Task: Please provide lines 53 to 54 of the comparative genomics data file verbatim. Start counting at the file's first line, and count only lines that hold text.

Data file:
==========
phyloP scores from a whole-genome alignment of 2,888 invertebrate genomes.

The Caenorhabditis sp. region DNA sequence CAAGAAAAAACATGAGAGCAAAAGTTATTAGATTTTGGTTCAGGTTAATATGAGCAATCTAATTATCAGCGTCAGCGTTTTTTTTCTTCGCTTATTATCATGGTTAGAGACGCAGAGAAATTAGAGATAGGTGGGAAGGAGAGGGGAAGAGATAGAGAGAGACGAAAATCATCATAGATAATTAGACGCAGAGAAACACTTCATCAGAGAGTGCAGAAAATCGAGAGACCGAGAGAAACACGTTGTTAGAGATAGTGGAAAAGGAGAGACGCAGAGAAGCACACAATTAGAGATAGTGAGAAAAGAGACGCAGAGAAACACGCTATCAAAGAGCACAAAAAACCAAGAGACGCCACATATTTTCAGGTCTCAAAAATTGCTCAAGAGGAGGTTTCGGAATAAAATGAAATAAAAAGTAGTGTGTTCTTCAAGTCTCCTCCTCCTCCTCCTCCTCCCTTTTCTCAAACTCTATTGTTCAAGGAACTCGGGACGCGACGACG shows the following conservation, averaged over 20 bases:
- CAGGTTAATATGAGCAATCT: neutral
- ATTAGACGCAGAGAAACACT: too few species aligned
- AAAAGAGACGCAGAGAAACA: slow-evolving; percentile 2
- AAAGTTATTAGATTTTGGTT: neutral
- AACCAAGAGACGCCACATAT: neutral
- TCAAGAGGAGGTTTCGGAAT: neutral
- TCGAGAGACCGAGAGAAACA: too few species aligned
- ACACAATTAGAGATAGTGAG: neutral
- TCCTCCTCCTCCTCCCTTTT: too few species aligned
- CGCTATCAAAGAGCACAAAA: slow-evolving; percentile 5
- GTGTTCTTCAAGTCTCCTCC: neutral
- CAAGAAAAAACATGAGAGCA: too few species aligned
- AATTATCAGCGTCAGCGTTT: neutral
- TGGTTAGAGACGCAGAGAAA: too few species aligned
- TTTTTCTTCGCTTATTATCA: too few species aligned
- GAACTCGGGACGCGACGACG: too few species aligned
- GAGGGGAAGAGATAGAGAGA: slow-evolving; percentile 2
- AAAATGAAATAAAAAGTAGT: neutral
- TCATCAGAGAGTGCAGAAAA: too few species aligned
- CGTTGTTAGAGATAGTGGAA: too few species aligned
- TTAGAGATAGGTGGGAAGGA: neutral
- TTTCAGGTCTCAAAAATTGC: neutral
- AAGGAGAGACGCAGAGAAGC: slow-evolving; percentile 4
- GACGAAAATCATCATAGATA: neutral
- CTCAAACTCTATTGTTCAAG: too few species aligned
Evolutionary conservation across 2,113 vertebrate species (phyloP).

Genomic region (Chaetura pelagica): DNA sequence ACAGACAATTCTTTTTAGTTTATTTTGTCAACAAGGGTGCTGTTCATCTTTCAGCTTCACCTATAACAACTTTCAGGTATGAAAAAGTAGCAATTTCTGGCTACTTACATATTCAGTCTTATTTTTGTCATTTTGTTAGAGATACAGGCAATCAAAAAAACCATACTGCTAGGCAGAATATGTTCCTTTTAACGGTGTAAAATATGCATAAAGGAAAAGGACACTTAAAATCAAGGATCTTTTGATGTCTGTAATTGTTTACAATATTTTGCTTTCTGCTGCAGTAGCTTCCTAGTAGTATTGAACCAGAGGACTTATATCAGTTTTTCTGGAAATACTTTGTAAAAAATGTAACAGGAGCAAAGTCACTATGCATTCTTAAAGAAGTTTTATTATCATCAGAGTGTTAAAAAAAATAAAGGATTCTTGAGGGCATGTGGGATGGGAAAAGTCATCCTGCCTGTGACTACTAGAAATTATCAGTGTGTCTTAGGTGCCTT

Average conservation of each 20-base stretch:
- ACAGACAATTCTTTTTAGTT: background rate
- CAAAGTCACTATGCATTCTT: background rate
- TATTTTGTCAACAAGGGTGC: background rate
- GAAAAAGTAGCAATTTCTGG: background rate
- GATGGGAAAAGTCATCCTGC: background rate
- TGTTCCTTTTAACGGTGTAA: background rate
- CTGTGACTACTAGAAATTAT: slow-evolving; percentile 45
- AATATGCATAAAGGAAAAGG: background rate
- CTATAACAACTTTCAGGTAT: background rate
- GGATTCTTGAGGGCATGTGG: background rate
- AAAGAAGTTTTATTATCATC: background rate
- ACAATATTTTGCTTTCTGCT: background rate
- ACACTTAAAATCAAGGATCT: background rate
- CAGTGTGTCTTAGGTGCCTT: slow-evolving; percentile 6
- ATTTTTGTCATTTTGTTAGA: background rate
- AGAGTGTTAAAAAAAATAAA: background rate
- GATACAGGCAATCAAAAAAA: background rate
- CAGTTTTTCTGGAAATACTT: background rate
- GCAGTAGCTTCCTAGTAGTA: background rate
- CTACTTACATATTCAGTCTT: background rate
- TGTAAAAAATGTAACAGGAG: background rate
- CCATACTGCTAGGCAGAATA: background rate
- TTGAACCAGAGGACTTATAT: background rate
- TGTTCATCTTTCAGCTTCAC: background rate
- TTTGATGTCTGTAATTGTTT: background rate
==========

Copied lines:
- TTGAACCAGAGGACTTATAT: background rate
- TGTTCATCTTTCAGCTTCAC: background rate